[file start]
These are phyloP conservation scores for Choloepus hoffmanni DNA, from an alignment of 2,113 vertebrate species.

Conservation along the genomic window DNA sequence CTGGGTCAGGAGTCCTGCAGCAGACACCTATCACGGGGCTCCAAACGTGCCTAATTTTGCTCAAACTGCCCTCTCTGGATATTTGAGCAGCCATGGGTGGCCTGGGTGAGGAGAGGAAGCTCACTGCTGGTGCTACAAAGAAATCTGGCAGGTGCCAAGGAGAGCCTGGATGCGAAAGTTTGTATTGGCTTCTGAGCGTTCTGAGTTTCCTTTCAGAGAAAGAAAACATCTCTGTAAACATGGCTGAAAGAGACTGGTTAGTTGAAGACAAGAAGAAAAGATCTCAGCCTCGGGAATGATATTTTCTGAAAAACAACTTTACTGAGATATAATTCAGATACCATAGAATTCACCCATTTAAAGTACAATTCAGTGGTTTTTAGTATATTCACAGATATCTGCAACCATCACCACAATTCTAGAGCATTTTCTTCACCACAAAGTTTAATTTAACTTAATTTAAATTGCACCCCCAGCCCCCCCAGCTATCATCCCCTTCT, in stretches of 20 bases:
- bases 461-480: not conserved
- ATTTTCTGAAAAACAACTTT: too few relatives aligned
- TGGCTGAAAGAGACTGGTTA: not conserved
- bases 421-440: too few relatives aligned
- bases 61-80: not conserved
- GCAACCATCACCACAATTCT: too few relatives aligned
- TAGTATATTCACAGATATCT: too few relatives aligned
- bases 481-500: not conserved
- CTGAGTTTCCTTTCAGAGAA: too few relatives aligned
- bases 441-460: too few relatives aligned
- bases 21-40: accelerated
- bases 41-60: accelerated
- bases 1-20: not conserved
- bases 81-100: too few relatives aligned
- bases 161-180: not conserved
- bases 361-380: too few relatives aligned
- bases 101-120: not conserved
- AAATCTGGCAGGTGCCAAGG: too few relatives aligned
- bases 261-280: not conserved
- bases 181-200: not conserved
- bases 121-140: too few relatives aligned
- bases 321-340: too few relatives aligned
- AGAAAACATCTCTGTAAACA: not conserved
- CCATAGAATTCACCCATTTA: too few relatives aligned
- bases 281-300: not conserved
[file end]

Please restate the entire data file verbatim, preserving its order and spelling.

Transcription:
These are phyloP conservation scores for Choloepus hoffmanni DNA, from an alignment of 2,113 vertebrate species.

Conservation along the genomic window DNA sequence CTGGGTCAGGAGTCCTGCAGCAGACACCTATCACGGGGCTCCAAACGTGCCTAATTTTGCTCAAACTGCCCTCTCTGGATATTTGAGCAGCCATGGGTGGCCTGGGTGAGGAGAGGAAGCTCACTGCTGGTGCTACAAAGAAATCTGGCAGGTGCCAAGGAGAGCCTGGATGCGAAAGTTTGTATTGGCTTCTGAGCGTTCTGAGTTTCCTTTCAGAGAAAGAAAACATCTCTGTAAACATGGCTGAAAGAGACTGGTTAGTTGAAGACAAGAAGAAAAGATCTCAGCCTCGGGAATGATATTTTCTGAAAAACAACTTTACTGAGATATAATTCAGATACCATAGAATTCACCCATTTAAAGTACAATTCAGTGGTTTTTAGTATATTCACAGATATCTGCAACCATCACCACAATTCTAGAGCATTTTCTTCACCACAAAGTTTAATTTAACTTAATTTAAATTGCACCCCCAGCCCCCCCAGCTATCATCCCCTTCT, in stretches of 20 bases:
- bases 461-480: not conserved
- ATTTTCTGAAAAACAACTTT: too few relatives aligned
- TGGCTGAAAGAGACTGGTTA: not conserved
- bases 421-440: too few relatives aligned
- bases 61-80: not conserved
- GCAACCATCACCACAATTCT: too few relatives aligned
- TAGTATATTCACAGATATCT: too few relatives aligned
- bases 481-500: not conserved
- CTGAGTTTCCTTTCAGAGAA: too few relatives aligned
- bases 441-460: too few relatives aligned
- bases 21-40: accelerated
- bases 41-60: accelerated
- bases 1-20: not conserved
- bases 81-100: too few relatives aligned
- bases 161-180: not conserved
- bases 361-380: too few relatives aligned
- bases 101-120: not conserved
- AAATCTGGCAGGTGCCAAGG: too few relatives aligned
- bases 261-280: not conserved
- bases 181-200: not conserved
- bases 121-140: too few relatives aligned
- bases 321-340: too few relatives aligned
- AGAAAACATCTCTGTAAACA: not conserved
- CCATAGAATTCACCCATTTA: too few relatives aligned
- bases 281-300: not conserved